Letters of tragic Carrigaline couple shed light on the Ireland of 1915

June 18th, 2016 5:15 PM

By Southern Star Team

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A NEW book by Belgooly native James Gleasure offers a compelling first-hand account of rural life in Cork just after the outbreak of World War I.

The former Glasgow University lecturer has just had A 1915 Carrigaline Correspondence: David Busteed and Lilian Daunt published by ShieldCrest. 

On his mother’s death in 2007, James came into the possession of a series of letters from the couple – both related to his mother – who had just become engaged to be married (sadly, Lilian would die soon after they married, not long after giving birth to a son).

Life then was arduous by modern standards, but was not without its lighter moments.  While the comings and goings of the two letter-writers may not be typical of the time, they provide a window into the lives of their respective families who were closely related and occupied farms just a few miles from each other.  

‘When I first read the letters I was gripped and moved by just how much their private words shed vital light on the era in which they lived,’ explained the author. ‘I instantly saw that they had huge value for our collective understanding of life during World War I, so decided they needed to be made public. That’s exactly what this book is – their unedited correspondence that writes a story no historian or documentary ever could.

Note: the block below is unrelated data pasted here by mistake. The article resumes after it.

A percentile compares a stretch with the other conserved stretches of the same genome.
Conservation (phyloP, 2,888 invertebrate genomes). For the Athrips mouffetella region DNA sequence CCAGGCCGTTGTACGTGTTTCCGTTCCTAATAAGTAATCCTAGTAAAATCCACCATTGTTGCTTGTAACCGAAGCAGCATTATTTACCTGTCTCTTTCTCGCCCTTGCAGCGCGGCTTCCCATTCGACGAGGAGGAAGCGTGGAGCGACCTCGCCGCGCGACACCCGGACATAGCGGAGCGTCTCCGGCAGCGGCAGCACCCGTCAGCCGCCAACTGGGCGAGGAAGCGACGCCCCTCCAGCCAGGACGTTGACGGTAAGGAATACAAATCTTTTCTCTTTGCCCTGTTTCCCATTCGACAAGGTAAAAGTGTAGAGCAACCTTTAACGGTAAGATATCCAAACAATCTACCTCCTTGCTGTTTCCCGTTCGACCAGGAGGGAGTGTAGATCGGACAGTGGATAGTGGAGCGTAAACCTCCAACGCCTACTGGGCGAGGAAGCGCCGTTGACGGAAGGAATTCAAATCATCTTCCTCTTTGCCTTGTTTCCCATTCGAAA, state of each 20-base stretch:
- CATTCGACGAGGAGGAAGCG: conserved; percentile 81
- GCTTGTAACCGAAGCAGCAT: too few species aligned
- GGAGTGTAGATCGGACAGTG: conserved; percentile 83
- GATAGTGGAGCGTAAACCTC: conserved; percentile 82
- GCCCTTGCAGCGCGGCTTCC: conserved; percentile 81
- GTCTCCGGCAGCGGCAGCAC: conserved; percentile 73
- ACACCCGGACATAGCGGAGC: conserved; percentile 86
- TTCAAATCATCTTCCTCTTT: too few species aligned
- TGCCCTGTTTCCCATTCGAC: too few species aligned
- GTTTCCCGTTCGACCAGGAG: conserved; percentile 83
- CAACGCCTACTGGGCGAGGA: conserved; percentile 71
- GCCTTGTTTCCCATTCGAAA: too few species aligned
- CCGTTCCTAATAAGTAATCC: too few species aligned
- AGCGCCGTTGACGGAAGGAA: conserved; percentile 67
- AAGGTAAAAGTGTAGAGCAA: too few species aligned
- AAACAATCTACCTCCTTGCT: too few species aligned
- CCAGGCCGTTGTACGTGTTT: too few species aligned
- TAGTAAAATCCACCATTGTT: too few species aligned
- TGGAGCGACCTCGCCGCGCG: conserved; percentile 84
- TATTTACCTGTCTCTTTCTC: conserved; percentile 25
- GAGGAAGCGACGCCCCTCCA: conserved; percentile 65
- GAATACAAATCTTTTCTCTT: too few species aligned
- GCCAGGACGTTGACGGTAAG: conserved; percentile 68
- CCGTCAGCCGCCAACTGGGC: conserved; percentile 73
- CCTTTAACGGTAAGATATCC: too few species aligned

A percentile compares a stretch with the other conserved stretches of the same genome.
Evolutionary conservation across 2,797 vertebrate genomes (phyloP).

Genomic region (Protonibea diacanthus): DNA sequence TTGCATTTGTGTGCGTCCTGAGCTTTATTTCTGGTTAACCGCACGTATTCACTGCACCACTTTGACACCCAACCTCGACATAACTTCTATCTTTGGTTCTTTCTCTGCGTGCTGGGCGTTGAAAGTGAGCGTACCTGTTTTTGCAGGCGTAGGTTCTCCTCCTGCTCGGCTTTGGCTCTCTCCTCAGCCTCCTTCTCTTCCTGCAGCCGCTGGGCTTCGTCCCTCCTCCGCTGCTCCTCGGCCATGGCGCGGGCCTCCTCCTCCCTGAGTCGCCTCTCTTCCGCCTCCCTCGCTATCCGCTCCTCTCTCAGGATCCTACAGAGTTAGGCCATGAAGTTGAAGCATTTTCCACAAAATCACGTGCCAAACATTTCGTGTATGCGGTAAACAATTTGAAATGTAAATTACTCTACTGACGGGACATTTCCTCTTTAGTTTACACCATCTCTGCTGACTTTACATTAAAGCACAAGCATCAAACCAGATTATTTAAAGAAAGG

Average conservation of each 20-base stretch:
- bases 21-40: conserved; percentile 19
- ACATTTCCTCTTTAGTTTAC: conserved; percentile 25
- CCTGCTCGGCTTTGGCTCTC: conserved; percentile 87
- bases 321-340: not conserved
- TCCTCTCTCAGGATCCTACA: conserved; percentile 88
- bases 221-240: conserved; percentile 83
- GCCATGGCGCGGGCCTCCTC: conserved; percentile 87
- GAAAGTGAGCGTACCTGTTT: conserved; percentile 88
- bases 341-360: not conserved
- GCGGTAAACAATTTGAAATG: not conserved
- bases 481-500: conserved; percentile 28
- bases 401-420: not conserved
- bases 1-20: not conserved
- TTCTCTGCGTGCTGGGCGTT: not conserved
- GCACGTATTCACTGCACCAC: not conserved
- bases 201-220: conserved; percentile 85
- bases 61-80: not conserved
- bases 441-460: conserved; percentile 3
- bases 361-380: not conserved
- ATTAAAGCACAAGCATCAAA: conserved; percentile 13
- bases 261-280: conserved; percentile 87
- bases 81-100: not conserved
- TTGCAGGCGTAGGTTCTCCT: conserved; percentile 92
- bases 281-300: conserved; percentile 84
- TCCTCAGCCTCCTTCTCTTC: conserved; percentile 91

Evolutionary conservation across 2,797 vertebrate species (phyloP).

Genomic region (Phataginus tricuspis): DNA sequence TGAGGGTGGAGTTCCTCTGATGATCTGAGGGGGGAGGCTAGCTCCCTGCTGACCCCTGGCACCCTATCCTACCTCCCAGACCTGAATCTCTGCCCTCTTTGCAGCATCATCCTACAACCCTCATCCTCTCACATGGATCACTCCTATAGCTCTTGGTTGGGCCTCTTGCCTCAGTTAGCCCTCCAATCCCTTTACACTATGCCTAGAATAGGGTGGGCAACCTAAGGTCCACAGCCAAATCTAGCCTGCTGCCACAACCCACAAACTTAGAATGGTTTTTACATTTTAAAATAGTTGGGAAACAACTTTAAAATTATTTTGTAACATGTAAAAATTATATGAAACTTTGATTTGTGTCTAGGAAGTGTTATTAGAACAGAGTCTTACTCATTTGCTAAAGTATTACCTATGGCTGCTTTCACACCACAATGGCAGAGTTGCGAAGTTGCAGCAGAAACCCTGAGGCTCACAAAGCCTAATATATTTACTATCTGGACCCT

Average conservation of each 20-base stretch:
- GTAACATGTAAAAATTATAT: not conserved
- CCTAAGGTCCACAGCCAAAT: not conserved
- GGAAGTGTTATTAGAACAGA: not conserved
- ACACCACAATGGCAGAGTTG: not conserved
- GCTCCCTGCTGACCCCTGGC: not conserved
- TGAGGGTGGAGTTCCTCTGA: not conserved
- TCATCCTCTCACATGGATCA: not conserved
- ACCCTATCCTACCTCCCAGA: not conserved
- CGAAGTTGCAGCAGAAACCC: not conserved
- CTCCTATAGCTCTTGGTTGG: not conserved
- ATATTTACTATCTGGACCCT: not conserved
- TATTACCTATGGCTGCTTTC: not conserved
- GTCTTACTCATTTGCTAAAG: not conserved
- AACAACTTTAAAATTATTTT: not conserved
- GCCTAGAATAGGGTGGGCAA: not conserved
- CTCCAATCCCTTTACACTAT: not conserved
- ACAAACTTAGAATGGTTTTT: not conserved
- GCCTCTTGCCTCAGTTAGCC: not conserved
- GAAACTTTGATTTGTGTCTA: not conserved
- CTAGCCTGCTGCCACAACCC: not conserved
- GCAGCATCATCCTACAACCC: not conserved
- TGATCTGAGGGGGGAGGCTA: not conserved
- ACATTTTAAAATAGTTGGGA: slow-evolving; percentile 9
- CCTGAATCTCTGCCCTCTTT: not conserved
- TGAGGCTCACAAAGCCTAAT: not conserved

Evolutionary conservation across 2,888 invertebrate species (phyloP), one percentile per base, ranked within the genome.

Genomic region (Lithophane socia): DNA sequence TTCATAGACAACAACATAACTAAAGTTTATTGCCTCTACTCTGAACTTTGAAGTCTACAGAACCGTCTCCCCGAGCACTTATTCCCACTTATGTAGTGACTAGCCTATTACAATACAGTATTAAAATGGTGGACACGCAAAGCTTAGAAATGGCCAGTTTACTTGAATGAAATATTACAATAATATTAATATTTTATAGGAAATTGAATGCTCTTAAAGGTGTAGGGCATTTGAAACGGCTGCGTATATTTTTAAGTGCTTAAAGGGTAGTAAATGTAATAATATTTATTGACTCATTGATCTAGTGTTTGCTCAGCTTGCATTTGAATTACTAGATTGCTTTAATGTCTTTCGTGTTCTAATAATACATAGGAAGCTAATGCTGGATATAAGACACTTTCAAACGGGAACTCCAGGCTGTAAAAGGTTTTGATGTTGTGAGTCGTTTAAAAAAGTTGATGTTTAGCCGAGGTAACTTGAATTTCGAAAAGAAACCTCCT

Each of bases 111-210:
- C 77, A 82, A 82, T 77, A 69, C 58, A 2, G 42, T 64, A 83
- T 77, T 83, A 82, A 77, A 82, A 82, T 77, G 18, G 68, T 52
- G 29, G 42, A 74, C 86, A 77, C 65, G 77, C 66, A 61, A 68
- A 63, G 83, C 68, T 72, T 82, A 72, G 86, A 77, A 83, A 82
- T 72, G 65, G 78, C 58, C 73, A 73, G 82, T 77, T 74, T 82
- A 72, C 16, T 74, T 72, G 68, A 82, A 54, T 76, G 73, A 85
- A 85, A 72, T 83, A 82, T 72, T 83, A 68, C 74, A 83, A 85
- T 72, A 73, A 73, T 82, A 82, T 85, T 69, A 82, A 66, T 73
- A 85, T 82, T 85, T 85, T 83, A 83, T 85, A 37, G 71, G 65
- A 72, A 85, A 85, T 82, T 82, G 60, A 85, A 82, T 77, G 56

‘They show a mature attitude to life in general, both parties also displaying strong religious views, even to the extent of a kind of fatalism which may have been normal at the time of World War I,’ he added.

‘It must be of importance to learn how people felt at the time, and given that the content of the letters was not intended for others’ eyes, the ideas and feelings expressed must surely be genuine.

‘There is of course tragedy – but this isn’t Hollywood; it’s the raw and frank narrative of life in Ireland at a pivotal time in its history. I’m so proud to be the person sharing it with the world.’

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